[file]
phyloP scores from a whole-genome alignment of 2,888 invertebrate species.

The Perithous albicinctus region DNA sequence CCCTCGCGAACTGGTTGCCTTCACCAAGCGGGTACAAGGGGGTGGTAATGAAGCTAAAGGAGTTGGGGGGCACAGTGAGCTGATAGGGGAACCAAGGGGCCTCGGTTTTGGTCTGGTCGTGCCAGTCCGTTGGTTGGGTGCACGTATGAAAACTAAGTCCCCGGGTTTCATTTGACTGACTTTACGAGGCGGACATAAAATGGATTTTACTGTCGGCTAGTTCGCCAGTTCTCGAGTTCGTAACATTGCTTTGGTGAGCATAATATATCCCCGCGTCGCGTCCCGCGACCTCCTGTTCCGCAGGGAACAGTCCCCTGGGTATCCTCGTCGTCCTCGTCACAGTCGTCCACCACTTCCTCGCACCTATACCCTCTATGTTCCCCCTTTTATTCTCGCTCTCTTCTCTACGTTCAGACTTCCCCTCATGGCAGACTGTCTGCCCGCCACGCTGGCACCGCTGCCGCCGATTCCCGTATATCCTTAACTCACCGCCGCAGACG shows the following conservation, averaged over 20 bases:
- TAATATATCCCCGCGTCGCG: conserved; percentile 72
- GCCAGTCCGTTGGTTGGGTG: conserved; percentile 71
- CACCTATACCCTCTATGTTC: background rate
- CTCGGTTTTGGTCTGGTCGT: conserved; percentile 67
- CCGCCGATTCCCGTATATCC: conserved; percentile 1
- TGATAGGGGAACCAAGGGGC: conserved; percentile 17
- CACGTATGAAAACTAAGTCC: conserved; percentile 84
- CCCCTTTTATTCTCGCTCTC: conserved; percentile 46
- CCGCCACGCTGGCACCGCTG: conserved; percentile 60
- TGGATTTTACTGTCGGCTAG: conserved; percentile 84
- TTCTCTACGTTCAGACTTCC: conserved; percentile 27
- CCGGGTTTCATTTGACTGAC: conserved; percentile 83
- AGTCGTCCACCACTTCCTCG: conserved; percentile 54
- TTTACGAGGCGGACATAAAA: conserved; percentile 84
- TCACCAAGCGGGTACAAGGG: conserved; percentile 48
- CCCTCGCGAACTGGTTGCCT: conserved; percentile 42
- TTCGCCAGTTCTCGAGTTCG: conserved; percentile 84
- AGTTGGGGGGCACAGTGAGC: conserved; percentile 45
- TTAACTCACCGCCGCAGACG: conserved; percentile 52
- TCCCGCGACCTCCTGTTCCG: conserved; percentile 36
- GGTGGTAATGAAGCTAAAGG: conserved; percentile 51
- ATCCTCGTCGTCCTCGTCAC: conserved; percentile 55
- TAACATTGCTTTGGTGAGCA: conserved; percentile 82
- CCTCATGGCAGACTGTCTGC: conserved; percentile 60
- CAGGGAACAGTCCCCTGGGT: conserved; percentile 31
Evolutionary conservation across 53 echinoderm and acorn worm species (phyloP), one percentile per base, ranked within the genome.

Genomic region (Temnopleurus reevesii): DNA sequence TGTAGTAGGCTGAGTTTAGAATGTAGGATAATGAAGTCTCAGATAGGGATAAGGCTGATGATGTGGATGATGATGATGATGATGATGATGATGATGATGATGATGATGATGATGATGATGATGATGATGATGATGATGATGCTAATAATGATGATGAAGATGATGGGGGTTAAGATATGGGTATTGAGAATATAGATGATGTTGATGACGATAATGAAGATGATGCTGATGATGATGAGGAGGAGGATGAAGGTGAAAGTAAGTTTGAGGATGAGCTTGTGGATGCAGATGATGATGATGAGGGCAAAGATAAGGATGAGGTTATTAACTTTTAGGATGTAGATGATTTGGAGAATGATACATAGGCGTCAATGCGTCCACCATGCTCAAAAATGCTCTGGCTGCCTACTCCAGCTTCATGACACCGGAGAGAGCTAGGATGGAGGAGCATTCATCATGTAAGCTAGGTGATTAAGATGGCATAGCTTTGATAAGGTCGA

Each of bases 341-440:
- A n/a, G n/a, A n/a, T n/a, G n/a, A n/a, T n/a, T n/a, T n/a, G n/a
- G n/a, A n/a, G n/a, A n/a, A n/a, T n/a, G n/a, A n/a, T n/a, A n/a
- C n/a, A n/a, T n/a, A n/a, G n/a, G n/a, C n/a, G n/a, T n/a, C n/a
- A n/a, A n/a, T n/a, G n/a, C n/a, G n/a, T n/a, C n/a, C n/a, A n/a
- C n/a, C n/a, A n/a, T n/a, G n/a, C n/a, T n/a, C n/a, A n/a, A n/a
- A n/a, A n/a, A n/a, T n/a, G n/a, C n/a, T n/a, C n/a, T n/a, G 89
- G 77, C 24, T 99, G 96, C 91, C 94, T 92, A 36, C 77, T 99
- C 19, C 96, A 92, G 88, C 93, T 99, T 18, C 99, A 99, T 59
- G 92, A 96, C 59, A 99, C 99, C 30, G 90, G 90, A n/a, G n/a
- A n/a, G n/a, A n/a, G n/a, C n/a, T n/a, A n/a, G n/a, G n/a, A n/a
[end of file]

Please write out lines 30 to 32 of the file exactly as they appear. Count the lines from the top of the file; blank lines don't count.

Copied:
Each of bases 341-440:
- A n/a, G n/a, A n/a, T n/a, G n/a, A n/a, T n/a, T n/a, T n/a, G n/a
- G n/a, A n/a, G n/a, A n/a, A n/a, T n/a, G n/a, A n/a, T n/a, A n/a